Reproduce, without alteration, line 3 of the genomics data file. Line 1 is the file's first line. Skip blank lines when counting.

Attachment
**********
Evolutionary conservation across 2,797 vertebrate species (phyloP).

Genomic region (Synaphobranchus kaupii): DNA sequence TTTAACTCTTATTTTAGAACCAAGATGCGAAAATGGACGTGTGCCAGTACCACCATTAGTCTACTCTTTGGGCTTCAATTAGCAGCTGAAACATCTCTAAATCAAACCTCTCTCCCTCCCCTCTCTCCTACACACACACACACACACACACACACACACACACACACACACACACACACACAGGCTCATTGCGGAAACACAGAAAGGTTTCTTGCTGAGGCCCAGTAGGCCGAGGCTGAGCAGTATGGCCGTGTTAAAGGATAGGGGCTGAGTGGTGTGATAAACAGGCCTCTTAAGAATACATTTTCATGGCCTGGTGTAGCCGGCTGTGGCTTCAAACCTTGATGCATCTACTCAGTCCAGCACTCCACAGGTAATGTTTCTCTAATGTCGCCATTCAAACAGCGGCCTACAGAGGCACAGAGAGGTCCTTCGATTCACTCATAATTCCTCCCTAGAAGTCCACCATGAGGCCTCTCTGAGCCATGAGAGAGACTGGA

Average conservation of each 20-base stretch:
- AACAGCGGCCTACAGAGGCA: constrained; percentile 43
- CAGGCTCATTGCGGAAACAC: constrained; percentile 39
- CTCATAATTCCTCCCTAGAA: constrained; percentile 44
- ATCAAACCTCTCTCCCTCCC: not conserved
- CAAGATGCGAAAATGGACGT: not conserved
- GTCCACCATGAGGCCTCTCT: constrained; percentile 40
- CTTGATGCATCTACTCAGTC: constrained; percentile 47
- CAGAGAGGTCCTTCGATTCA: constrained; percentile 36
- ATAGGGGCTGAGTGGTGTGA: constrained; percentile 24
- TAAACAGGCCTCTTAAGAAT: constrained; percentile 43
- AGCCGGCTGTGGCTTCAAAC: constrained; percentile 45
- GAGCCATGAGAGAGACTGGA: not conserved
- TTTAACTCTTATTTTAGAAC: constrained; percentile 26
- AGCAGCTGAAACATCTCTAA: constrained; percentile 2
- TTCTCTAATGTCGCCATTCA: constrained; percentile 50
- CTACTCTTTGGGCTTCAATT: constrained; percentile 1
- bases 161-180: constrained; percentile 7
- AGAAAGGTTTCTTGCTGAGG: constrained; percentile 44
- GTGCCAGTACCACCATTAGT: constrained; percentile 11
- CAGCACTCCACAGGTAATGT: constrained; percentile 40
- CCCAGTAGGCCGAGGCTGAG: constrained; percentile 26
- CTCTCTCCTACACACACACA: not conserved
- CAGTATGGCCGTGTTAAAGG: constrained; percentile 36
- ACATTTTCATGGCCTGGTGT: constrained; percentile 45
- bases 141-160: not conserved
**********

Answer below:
Average conservation of each 20-base stretch: